by Robine Jean-Pierre
Have you ever been approached by someone who does not speak much English, asking for help or directions? Have you ever felt flustered as you searched for the right words to convey your response clearly, looking desperately into that person’s eyes for a glint of recognition and understanding?
This occurs rather often for me; living in New York City, I frequently come across people from all over the world, especially in the subway. As my fiancé Angel loves to say, “The MTA brings people together.” I enjoy helping others in general, particularly travelers wanting to know MTA-related information; I figure that if I’ve lived here all my life, I owe them at least that much! However, when language becomes a hindrance in reaching that goal, it can certainly be a challenge, but I do not give up easily.
One night, Angel and I were returning to Brooklyn after babysitting for my sister in Harlem. After some late night service changes complicated our initial plans, we found an alternative route to the nearest train station. I had just finished adding money to my MetroCard when I noticed a man accompanied by two women standing at the adjacent ATM machine. He held out a MetroCard and five dollar bill to me, asking, “Can put money on card?” He had already failed a few attempts at doing it himself, having tried to dip the MetroCard rather than sliding it in and letting the machine grab it.
I took both from him, but the next problem was unexpected: when I inserted his card, the screen read, “Card invalid. Please remove your card.” I was puzzled; it had not expired yet, and it did not have any apparent distinctions from a regular card.
“It’s not working,” I said, partly to myself, partly to Angel who was watching over my shoulder, and partly to my guests. Swiping it at the nearby card reader machine did not make the problem any clearer. Angel and I searched our personal belongings for an extra MetroCard but could not come up with one. Unfortunately, they would have to buy a new one.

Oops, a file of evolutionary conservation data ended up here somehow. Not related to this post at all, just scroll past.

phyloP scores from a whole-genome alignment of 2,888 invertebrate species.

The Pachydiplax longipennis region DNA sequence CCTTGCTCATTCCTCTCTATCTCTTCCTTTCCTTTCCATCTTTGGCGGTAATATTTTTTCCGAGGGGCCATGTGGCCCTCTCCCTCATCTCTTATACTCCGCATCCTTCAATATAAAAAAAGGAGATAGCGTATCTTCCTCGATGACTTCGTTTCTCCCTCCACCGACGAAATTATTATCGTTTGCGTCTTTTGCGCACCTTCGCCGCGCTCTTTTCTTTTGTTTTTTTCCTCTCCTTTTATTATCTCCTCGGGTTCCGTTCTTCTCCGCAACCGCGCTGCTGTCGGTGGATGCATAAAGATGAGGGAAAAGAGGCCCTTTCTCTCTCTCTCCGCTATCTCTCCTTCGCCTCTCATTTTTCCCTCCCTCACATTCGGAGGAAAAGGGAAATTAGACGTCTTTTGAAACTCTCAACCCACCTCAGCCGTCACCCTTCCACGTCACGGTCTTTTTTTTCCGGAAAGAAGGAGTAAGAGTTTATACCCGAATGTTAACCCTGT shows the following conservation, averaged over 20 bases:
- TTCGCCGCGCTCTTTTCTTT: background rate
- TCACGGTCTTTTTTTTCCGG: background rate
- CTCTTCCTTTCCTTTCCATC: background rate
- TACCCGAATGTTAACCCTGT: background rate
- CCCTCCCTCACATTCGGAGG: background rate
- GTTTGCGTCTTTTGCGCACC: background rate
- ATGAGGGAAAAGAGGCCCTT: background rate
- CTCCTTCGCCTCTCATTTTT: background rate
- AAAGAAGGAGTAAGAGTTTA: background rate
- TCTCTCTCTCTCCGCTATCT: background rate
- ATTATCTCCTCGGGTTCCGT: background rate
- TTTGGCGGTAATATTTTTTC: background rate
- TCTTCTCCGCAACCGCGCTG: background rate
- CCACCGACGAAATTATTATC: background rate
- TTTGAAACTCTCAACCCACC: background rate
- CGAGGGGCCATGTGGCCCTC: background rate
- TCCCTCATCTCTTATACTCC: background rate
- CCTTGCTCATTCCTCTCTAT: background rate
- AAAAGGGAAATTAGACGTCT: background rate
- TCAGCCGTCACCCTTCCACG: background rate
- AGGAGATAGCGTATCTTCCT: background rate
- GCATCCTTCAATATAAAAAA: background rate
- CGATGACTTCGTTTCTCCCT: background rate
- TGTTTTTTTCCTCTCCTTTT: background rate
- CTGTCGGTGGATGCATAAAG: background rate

“This card is not working… do you have one more dollar?” I gestured, but they cluelessly responded, “No… English.” I knew some French and Spanish but I could only guess that they spoke neither, so I didn’t offer a “Parlez-vous français?” or “Hablan ustedes español?” I likely would have been too nervous to speak coherently anyway.
Determined to help them get on their way, I quickly got my wallet out. Once more I tapped away at the touch screen, chose the “New Card” option and manually typed in $5.00, but we hit yet another roadblock: apparently, $5.00 was not a valid option. Really, MTA? I thought. What’s wrong with five dollars? Haven’t you troubled us enough? I went back to the selection menu and chose the cheapest preset option, $5.50, and now the grand total was $6.50.
Finally, I inserted the money due and handed the gentleman his card. One of the women immediately handed me back two dollar bills, to my surprise. I had given the $1.50 freely, not expecting them to give it back to me; but I did not want to appear rude or cause any further delay by refusing. He took his card, still hesitant and nervous, and they left the station (grateful, I’m sure, even if though they did not say so).
I felt a lot of compassion for them, imagining what it must be like in a new area, not knowing the language well and trying to navigate a complex and unfamiliar system. I’m grateful they knew just enough English to make their request known. Plus, it may have been indirect and delayed, but they did come to the understanding that $1.50 more was required of them. After all, who can go wrong with numbers? They saw me pull out the money and I’m sure they saw the big “$6.50” that appeared on the screen of the ATM machine.
I find the situation memorable in that, despite the language barrier, the task at hand was successfully completed. Because of this experience, I have an increased appreciation for all the ways we can communicate–not just with words but with images, objects, sounds, body language, etc. It’s wonderful to know that when one method is limited or unavailable, there is always another option; hope is never lost.